This week brought bookend celebrations.
Monday there was the dedication of the new Paul Laurence Dunbar High School, a brilliant re-creation of the nation’s first public high school for African Americans, with its legacy of producing some of America’s best and brightest achievers. From 1870, Dunbar, staffed with outstanding academics, produced a cadre of men and women who rose to the top of their fields of law, medicine, education, the arts, science, government, sports and entertainment at a time when the odds were stacked against them.
Saturday there will be commemorations of the event that shook the nation’s conscience 50 years ago — the massive gathering, the soul-stirring speech — a mighty punctuation mark to show this country where it really stood in the fulfillment of the American creed.
Historical context is key. The social and political climate that gave rise to Dunbar and the milieu in which the March on Washington occurred are as critical to this week’s observances as the events themselves.
Until the Supreme Court’s 1954 school desegregation decisions, students at Dunbar and the city’s other black schools could not attend school with white kids. It was a time in the nation’s capital when African Americans couldn’t sit with whites in restaurants or go to the same movie theaters.
But prejudice found life in more than social and legal restrictions. In the years when Dunbar turned out young scholars, hatred of African Americans flourished elsewhere in the nation through acts of terrorism.
Dunbar smashed to bits the notion of white supremacy. But it couldn’t dispel prejudice.
Before al-Qaeda, there was the Ku Klux Klan.
In the 1930s, when my mother, Amelia Colbert King, and her classmates graduated from Dunbar, more than 100 blacks were lynched — murdered by white mobs — in this country. Twenty-four were killed just in 1933.
In the fall of 1954, the year I entered Dunbar, white students at Eastern, Anacostia and McKinley Technical high schools, and several white junior high schools, staged walkouts to protest the assignment of black kids to their previously all-white schools. We at Dunbar saw firsthand that white students at 10 secondary schools in our own city didn’t want to have anything to do with us because of our color.
President Obama spoke recently about the experience of African American men, himself included, in being followed while shopping in a department store. Frankly, that’s an improvement over my experience growing up in the ’50s. Blacks couldn’t even try on clothes or spend money at downtown stores like Garfinckel’s.
Try excelling under those conditions. Context is everything.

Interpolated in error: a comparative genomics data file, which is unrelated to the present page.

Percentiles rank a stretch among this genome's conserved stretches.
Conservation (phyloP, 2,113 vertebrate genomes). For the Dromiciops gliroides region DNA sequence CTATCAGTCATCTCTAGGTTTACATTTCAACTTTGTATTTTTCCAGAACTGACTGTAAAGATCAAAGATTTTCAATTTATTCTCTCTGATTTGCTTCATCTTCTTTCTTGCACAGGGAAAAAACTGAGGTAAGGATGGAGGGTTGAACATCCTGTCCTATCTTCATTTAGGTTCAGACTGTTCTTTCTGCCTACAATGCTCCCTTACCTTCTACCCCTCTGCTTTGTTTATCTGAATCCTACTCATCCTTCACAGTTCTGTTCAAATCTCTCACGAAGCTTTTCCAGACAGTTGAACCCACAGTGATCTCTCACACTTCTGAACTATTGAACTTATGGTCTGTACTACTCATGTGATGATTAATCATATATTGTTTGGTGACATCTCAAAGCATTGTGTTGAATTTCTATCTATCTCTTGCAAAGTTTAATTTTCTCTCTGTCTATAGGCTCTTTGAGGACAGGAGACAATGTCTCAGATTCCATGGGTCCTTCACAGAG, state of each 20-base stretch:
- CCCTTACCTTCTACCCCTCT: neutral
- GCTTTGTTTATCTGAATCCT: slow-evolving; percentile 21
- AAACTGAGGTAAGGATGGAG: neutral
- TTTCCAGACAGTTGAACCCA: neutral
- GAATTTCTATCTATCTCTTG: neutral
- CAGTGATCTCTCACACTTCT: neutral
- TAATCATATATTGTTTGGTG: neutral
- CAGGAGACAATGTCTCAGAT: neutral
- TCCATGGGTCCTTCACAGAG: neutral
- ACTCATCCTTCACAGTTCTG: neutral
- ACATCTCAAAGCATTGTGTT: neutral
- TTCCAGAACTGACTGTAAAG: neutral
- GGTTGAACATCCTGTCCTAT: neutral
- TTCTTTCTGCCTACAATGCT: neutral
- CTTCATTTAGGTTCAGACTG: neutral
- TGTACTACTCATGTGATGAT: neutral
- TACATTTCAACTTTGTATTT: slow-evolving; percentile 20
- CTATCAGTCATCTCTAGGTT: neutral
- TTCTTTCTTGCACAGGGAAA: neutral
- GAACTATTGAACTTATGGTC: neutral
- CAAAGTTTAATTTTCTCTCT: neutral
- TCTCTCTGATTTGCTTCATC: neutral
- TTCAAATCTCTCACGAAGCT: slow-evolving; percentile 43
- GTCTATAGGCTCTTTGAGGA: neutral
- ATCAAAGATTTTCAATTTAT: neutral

So too it was 50 years ago. The quest for freedom didn’t begin and end with the Aug. 28 march.
In April 1963, an African American college student sat at a Birmingham, Ala., lunch counter for a meal. She was never served. Instead, she and 20 other students got arrested for their troubles.
On May 3, a 17-year-old civil rights demonstrator in Birmingham was attacked by police dogs for disobeying an anti-parade ordinance. Days later, firefighters, backed by riot police, soaked anti-segregation marchers with fire hoses.
On June 21, Alabama Gov. George C. Wallace stood in the schoolhouse door — the administration building at the University of Alabama — to prevent two African American students from enrolling. One of those students — Vivian Malone Jones — is the sister-in-law of U.S. Attorney General Eric Holder.
Other activists didn’t fare so well.
Civil rights leader Medgar Evers ended up in a casket in Jackson, Miss., that month. He was shot and killed outside his home by a member of the White Citizens’ Council. Evers now rests in Arlington National Cemetery.
On Maryland’s Eastern Shore, the owner of a segregated lunchroom in Cambridge doused with water a demonstrator sitting in front of his store. A raw egg was also broken over the demonstrator’s head. All of the protesters — three were white, eight African American — singing freedom songs were arrested. The date: July 8.
On Aug. 28, 1963, “I Have a Dream” touched the nation, but not everywhere.
On Sept. 15, 18 days after the March on Washington, a box of dynamite planted under the steps of Birmingham’s 16th Street Baptist Church by four Ku Klux Klan members exploded, killing four African American girls and injuring 22 others.
Yes, celebrate this week.
But for some of us, the quiet truth is that the interrelated conditions surrounding the histories of Dunbar and the Great March are searing experiences that, drawing upon the court’s decision in Brown v. Board of Education, affect our “hearts and minds in a way unlikely ever to be undone.”
Read more from Colbert King’s archive.